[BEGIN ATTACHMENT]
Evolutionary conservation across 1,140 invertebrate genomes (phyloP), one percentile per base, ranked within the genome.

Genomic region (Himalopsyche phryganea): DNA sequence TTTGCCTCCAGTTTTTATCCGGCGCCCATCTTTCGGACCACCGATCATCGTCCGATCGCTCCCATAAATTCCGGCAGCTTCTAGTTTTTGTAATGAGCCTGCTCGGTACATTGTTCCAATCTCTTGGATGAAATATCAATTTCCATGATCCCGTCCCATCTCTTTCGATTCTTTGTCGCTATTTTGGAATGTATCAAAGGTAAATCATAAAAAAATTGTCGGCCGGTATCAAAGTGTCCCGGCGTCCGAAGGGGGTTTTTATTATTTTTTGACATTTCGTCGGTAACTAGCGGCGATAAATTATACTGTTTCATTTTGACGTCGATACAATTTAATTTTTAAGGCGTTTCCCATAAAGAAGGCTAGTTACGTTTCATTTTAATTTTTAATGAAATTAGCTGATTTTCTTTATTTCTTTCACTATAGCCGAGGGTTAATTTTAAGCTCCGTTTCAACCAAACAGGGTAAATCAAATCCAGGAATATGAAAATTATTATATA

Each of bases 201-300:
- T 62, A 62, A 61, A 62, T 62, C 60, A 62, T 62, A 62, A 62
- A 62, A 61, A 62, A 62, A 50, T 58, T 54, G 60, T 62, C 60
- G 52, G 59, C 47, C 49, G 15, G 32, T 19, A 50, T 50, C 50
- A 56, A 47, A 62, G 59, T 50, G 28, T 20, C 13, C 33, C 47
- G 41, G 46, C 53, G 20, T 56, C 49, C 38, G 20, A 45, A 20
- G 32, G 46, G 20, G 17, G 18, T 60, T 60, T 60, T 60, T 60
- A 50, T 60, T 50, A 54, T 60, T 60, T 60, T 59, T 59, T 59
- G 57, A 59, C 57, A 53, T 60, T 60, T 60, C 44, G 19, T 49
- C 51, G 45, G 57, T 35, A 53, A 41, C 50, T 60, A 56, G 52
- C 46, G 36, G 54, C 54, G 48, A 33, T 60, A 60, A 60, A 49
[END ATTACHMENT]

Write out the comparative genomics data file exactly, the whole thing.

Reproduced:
Evolutionary conservation across 1,140 invertebrate genomes (phyloP), one percentile per base, ranked within the genome.

Genomic region (Himalopsyche phryganea): DNA sequence TTTGCCTCCAGTTTTTATCCGGCGCCCATCTTTCGGACCACCGATCATCGTCCGATCGCTCCCATAAATTCCGGCAGCTTCTAGTTTTTGTAATGAGCCTGCTCGGTACATTGTTCCAATCTCTTGGATGAAATATCAATTTCCATGATCCCGTCCCATCTCTTTCGATTCTTTGTCGCTATTTTGGAATGTATCAAAGGTAAATCATAAAAAAATTGTCGGCCGGTATCAAAGTGTCCCGGCGTCCGAAGGGGGTTTTTATTATTTTTTGACATTTCGTCGGTAACTAGCGGCGATAAATTATACTGTTTCATTTTGACGTCGATACAATTTAATTTTTAAGGCGTTTCCCATAAAGAAGGCTAGTTACGTTTCATTTTAATTTTTAATGAAATTAGCTGATTTTCTTTATTTCTTTCACTATAGCCGAGGGTTAATTTTAAGCTCCGTTTCAACCAAACAGGGTAAATCAAATCCAGGAATATGAAAATTATTATATA

Each of bases 201-300:
- T 62, A 62, A 61, A 62, T 62, C 60, A 62, T 62, A 62, A 62
- A 62, A 61, A 62, A 62, A 50, T 58, T 54, G 60, T 62, C 60
- G 52, G 59, C 47, C 49, G 15, G 32, T 19, A 50, T 50, C 50
- A 56, A 47, A 62, G 59, T 50, G 28, T 20, C 13, C 33, C 47
- G 41, G 46, C 53, G 20, T 56, C 49, C 38, G 20, A 45, A 20
- G 32, G 46, G 20, G 17, G 18, T 60, T 60, T 60, T 60, T 60
- A 50, T 60, T 50, A 54, T 60, T 60, T 60, T 59, T 59, T 59
- G 57, A 59, C 57, A 53, T 60, T 60, T 60, C 44, G 19, T 49
- C 51, G 45, G 57, T 35, A 53, A 41, C 50, T 60, A 56, G 52
- C 46, G 36, G 54, C 54, G 48, A 33, T 60, A 60, A 60, A 49